I used to work for a company that started "outsourcing" work. It was a job here and there and then they said "We are cutting 25% of our staff and the remaining staff will have to take a 15% pay cut."
This came on top of a 12% pay cut I had taken the year before.
Now the company is making remaining workers take a 20% pay cut and move to a four day week.
Where does it end?posted by: CarlosX on 09.29.04 at 12:58 AM [permalink]
I've only read your article this morning, Oct 4th. I work for a company that mfr's a little in San Diego, quite a bit more in Mexico, and outsources a lot to China. This comes after almost 15 years of mfg the same sorts of stuff, electronics subassemblies, in the US. I've been struck, hard, by the high level of quality virtually all of what we purchase offshore has. I've also been struck by the wage differences. This leads me to wonder about the increased dollar value of imported and exported services you cite in your Times article. I cannot find in your article, nor in the GAO report (which I scanned in only a cursory way) any indication of whether the increase, 16 billion, was the number of dollars paid, or the value of wages that would have been paid to Americans if they had done the work. I am guessing it's the former, not the latter. eg., when we pay 50 cents for the labor to build an assy in Tijuana, we are not paying (at least) $7.50 go make it in San Diego. If we pay a total of 16 billion for Mexican production, it replaces 240 billion in American labor. So, just assuming all the imported services were from Tijuana, which is expensive compared to India (I'm assuming), and assuming that Americans performing the same types of services are paid at least ten bucks an hour, I seen a huge difference between the number of full-time jobs paid for, offshore and onshore: 16billion for 15.4 million at $.50/hr, vs 20.5 billion for 120,000 jobs at $10/hr. This perspective, if valid, and I admit to having had my last economics and math classes 30 years ago, makes the offshore outsourcing seem more of a threat to domestic jobs.posted by: Bill Montgomery on 09.29.04 at 12:58 AM [permalink]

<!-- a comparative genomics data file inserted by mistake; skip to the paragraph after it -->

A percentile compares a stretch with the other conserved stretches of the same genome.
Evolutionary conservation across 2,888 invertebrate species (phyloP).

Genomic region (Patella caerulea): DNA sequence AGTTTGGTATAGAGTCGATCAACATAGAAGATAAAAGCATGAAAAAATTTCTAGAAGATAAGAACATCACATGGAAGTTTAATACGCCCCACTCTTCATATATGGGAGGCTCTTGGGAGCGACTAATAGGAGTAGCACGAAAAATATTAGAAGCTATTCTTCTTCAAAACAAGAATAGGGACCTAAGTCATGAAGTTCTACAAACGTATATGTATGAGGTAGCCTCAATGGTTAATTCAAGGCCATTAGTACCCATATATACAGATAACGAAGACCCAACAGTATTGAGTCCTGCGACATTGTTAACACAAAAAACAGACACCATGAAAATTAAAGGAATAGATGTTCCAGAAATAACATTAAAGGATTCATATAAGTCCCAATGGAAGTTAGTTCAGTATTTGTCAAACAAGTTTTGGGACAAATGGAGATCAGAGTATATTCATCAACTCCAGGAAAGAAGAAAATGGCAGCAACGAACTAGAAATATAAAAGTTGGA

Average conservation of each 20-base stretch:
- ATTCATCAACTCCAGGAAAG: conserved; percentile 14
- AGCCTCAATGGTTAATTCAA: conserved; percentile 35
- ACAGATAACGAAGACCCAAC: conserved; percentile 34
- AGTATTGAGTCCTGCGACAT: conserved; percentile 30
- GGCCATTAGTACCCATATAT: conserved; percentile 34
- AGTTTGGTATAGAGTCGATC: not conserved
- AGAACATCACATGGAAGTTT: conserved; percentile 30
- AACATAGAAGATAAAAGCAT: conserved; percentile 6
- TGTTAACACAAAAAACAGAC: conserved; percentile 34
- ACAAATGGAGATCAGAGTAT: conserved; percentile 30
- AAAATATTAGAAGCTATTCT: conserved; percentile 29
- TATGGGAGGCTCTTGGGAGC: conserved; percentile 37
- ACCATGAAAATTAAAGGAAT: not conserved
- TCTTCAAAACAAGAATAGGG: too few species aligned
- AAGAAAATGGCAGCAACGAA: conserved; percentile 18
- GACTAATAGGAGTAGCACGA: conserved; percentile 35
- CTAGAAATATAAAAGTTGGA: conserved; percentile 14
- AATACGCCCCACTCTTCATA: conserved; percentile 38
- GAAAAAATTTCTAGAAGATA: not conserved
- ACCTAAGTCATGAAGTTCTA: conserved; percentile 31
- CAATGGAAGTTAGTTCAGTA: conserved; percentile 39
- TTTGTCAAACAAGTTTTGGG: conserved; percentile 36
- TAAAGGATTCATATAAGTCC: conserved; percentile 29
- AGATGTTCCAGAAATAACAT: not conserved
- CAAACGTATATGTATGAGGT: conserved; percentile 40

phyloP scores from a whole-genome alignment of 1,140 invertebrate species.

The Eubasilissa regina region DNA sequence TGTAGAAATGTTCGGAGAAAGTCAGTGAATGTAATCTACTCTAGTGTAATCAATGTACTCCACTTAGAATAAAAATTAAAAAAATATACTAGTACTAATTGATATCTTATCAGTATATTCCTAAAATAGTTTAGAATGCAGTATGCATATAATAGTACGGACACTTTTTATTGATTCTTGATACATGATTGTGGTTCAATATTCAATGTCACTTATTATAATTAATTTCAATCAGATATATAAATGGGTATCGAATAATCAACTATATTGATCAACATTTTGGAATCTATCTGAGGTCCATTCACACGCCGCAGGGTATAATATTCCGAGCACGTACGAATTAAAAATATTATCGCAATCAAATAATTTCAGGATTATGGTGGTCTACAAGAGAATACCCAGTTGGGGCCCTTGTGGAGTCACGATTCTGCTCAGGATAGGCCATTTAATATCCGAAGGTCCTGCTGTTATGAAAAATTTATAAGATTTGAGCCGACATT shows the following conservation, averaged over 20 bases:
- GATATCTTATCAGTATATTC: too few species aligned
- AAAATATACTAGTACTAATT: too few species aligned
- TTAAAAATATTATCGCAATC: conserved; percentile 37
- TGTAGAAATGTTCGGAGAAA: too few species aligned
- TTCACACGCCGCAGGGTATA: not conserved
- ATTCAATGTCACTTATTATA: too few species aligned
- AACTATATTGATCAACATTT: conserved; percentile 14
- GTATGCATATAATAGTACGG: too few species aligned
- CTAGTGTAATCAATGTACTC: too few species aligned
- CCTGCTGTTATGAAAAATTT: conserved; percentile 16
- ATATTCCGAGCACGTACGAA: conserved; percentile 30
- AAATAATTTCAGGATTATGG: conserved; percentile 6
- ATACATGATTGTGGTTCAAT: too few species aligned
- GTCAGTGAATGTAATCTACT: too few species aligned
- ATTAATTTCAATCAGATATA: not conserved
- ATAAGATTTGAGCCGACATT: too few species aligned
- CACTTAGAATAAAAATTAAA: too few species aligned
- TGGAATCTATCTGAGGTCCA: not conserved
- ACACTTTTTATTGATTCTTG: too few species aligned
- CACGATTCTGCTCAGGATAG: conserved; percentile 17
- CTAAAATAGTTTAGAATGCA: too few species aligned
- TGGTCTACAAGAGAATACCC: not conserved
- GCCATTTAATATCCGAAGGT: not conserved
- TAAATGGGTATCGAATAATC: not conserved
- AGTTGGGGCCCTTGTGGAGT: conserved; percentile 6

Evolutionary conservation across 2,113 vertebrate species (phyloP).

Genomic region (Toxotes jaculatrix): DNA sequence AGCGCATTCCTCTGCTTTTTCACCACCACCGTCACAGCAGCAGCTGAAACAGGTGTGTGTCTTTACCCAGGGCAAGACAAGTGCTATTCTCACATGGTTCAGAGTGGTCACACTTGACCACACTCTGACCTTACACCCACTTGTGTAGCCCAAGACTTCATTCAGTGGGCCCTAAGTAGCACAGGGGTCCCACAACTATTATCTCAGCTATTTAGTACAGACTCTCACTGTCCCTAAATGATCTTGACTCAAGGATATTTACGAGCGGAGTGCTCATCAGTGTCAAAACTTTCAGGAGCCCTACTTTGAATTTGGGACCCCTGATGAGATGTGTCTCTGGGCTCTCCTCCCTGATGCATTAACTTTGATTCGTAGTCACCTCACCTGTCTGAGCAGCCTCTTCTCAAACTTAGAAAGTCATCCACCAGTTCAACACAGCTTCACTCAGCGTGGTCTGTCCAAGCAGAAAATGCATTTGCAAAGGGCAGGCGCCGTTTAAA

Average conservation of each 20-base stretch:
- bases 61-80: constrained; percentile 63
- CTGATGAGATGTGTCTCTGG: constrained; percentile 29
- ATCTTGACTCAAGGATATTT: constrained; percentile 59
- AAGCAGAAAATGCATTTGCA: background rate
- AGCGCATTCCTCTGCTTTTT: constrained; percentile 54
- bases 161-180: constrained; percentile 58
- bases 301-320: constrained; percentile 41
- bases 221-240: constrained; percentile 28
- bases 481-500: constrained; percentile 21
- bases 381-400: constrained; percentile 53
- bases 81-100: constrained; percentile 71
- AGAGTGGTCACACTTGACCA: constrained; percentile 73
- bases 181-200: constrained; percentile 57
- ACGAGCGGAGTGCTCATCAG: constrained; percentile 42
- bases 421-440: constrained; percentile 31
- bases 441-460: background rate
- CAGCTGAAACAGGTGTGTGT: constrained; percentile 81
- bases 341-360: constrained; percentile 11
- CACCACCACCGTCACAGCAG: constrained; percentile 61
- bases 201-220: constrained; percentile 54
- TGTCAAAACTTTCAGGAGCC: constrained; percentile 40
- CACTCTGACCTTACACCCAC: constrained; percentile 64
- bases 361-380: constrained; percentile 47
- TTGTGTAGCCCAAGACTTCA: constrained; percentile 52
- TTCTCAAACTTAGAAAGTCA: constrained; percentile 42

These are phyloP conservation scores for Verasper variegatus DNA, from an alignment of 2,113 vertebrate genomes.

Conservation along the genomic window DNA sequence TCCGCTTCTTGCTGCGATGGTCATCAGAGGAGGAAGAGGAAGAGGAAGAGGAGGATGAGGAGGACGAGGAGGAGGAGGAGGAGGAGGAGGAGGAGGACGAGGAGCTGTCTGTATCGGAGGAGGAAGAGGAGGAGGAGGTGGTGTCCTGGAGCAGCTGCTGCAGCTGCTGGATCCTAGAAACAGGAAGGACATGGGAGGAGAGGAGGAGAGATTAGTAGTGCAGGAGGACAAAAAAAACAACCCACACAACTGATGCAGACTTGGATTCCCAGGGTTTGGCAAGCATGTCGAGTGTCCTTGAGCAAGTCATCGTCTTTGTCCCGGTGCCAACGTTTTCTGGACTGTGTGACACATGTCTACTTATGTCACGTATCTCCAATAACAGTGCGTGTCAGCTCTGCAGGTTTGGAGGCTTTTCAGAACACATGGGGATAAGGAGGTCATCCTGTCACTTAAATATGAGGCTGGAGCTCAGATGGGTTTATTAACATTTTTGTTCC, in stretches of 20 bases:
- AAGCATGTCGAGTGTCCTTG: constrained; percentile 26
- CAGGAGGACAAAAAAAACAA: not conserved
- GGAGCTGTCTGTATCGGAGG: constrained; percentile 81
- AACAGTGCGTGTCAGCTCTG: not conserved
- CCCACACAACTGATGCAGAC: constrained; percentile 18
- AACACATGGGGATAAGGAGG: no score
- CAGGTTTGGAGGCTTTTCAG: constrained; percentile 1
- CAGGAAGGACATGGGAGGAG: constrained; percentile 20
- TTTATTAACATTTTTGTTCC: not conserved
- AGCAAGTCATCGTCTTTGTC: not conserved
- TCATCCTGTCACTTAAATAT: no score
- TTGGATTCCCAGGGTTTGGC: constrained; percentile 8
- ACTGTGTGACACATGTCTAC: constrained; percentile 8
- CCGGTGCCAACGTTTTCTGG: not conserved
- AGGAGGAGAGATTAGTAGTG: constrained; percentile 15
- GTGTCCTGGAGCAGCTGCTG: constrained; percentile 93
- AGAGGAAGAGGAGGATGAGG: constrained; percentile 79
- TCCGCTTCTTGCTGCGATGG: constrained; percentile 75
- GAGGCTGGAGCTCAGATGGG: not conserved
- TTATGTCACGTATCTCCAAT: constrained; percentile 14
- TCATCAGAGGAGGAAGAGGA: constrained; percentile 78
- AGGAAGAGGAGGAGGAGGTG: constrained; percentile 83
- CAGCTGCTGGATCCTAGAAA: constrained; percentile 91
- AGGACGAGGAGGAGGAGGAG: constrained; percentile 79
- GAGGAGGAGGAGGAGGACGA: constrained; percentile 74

See Dr. Norman Matloff's response and rebuttal to your NYT op-ed at:
Matloff leads off with: "Nice summary of the globalists' favorite lines--and thus wrong on every point."
Dr. Matloff agrees that Kerry is a hypocrite but don't imagine for a moment that Matloff agrees with much else in your commentary.
BTW You can read a response to Dr. Bhagwati's nasty Sept 11 WSJ comments re. Lou Dobbs at www.itpaa.org too --posted by: Info Tech Guy on 09.29.04 at 12:58 AM [permalink]
Ursus writes: "The real concern is the rate of loss, and the net comparison to gross creation that is afforded from higher productivity. Again, our losses have come from the collapse of the bubble more than off-shore activity, and people need to recognize that."